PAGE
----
Scottish independence: How the Commonwealth Games could swing the vote

    Scottish independence: How the Commonwealth Games could swing the vote

    In the final part of our series, Chris Green arrives in Glasgow - a host city struggling to keep the politics out of its celebration of sport
    Out in the cold: A writer spends a night on the streets and hears the stories of the homeless

    A writer spends a night on the streets

    Rough sleepers - the homeless, the destitute and the drunk - exist in every city. Will Nicoll meets those whose luck has run out
    Striking new stations, high-speed links and (whisper it) better services - the UK's railways are entering a new golden age

    UK's railways are entering a new golden age

    New stations are opening across the country and our railways appear to be entering an era not seen in Britain since the early 1950s
    Conchita Wurst becomes a 'bride' on the Paris catwalk - and proves there is life after Eurovision

    Conchita becomes a 'bride' on Paris catwalk

    Alexander Fury salutes the Eurovision Song Contest winner's latest triumph
    Pétanque World Championship in Marseilles hit by

    Pétanque 'world cup' hit by death threats

    This year's most acrimonious sporting event took place in France, not Brazil. How did pétanque get so passionate?
    Whelks are healthy, versatile and sustainable - so why did we stop eating them in the UK?

    Why did we stop eating whelks?

    Whelks were the Victorian equivalent of the donor kebab and our stocks are abundant. So why do we now export them all to the Far East?
    10 best women's sunglasses

    In the shade: 10 best women's sunglasses

    From luxury bespoke eyewear to fun festival sunnies, we round up the shades to be seen in this summer
    Germany vs Argentina World Cup 2014: Lionel Messi? Javier Mascherano is key for Argentina...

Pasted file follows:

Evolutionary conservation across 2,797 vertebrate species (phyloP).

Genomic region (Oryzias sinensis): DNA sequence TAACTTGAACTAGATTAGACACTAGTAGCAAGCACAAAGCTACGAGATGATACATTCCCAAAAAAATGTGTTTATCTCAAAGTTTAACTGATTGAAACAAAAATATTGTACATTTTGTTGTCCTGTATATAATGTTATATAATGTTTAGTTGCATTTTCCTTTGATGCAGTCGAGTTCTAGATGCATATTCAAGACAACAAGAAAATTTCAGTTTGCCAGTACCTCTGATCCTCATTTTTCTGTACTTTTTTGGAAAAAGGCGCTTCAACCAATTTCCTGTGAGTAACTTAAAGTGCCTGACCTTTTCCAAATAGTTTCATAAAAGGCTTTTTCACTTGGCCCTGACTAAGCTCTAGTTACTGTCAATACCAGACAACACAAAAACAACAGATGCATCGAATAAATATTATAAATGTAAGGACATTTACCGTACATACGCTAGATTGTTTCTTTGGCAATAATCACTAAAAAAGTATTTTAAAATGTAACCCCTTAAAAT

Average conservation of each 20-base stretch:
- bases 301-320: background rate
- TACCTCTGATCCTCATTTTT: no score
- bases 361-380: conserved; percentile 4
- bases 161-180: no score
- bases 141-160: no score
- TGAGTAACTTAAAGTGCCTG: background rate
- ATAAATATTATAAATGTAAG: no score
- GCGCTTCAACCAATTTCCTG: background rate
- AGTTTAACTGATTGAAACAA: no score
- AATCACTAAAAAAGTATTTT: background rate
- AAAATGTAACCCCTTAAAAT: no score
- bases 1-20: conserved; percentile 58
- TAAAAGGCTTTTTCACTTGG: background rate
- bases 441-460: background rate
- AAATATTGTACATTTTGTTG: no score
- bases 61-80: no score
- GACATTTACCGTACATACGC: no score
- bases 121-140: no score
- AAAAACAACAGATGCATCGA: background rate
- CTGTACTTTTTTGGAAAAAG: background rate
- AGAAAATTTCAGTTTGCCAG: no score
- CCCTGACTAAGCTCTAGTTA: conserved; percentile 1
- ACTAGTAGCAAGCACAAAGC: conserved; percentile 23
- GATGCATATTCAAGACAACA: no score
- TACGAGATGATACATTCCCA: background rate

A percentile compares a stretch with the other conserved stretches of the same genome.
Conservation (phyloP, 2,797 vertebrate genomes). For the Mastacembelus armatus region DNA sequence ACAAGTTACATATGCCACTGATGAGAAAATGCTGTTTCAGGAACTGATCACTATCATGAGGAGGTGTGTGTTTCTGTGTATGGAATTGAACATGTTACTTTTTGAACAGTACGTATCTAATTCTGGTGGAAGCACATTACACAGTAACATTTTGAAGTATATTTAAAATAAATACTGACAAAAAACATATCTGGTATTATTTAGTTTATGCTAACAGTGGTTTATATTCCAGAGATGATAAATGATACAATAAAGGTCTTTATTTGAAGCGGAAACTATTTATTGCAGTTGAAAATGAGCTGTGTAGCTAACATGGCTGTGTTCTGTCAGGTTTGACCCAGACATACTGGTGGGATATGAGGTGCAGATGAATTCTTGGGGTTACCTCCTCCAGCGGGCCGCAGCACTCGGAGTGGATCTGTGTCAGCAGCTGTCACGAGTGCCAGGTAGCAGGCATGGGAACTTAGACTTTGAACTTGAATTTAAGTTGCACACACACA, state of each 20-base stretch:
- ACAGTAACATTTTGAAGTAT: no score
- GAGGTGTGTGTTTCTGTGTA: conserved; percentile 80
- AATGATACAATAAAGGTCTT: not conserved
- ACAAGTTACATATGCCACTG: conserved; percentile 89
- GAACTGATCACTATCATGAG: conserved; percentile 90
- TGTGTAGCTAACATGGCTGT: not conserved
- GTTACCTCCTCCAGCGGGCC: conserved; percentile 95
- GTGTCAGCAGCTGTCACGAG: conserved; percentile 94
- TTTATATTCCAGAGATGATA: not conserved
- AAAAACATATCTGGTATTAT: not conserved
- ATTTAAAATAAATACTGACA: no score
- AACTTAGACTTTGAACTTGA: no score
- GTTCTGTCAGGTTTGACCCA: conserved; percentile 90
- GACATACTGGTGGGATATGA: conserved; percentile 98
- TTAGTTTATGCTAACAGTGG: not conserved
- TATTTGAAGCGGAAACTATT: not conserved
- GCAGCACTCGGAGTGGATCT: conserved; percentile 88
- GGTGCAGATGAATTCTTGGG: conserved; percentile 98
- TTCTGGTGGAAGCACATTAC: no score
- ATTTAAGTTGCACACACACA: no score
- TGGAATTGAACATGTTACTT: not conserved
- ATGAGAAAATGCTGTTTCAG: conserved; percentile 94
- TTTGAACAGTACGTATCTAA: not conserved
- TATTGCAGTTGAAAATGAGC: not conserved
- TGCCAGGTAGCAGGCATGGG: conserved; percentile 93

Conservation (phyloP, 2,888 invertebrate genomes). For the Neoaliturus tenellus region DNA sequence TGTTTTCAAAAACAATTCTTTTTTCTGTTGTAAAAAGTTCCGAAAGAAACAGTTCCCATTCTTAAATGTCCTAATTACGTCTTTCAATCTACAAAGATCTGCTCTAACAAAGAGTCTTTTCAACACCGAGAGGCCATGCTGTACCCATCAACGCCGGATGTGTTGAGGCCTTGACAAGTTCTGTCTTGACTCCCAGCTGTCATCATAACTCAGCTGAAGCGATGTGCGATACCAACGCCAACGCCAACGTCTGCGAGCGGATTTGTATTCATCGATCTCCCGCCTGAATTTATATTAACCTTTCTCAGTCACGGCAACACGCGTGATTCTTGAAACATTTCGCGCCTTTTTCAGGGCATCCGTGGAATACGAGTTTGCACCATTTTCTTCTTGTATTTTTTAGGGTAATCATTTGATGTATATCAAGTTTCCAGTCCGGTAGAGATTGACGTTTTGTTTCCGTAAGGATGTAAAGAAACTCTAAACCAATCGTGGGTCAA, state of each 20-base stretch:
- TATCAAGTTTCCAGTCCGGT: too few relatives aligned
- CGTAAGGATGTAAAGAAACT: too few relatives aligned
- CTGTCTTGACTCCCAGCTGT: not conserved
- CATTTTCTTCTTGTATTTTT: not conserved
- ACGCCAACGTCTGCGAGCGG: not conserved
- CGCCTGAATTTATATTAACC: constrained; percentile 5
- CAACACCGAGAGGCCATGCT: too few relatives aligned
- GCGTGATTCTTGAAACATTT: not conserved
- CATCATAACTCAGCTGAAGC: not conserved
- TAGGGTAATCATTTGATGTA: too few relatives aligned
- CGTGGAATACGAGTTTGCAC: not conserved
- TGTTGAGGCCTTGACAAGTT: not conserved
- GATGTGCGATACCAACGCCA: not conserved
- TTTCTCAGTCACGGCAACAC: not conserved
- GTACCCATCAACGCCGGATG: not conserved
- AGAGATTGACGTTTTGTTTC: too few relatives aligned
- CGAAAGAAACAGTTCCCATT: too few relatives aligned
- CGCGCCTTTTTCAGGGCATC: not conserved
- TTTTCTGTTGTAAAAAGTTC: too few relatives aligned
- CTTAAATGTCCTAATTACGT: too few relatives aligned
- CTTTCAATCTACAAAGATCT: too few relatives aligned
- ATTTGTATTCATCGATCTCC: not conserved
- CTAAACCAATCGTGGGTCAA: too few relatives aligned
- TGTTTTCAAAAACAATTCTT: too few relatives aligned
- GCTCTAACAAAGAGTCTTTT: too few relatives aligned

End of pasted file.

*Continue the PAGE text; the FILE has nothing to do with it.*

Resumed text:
World Cup final: Messi? Mascherano is key for Argentina...

    No 10 is always centre of attention but Barça team-mate is just as crucial to finalists’ hopes
    Siobhan-Marie O’Connor: Swimmer knows she needs Glasgow joy on road to Rio

    Siobhan-Marie O’Connor: Swimmer needs Glasgow joy on road to Rio

    18-year-old says this month’s Commonwealth Games are a key staging post in her career before time slips away
    The true Gaza back-story that the Israelis aren’t telling this week

    The true Gaza back-story that the Israelis aren’t telling this week

    A future Palestine state will have no borders and be an enclave within Israel, surrounded on all sides by Israeli-held territory, says Robert Fisk
    A History of the First World War in 100 Moments: The German people demand an end to the fighting

    A History of the First World War in 100 Moments

    The German people demand an end to the fighting
    New play by Oscar Wilde's grandson reveals what the Irish wit said at his trials

    New play reveals what Oscar Wilde said at trials

    For a century, what Wilde actually said at his trials was a mystery. But the recent discovery of shorthand notes changed that. Now his grandson Merlin Holland has turned them into a play
    Can scientists save the world's sea life from

    Can scientists save our sea life?

    By the end of the century, the only living things left in our oceans could be plankton and jellyfish. Alex Renton meets the scientists who are trying to turn the tide
    Richard III, Trafalgar Studios, review: Martin Freeman gives highly intelligent performance

    Richard III review

    Martin Freeman’s psychotic monarch is big on mockery but wanting in malice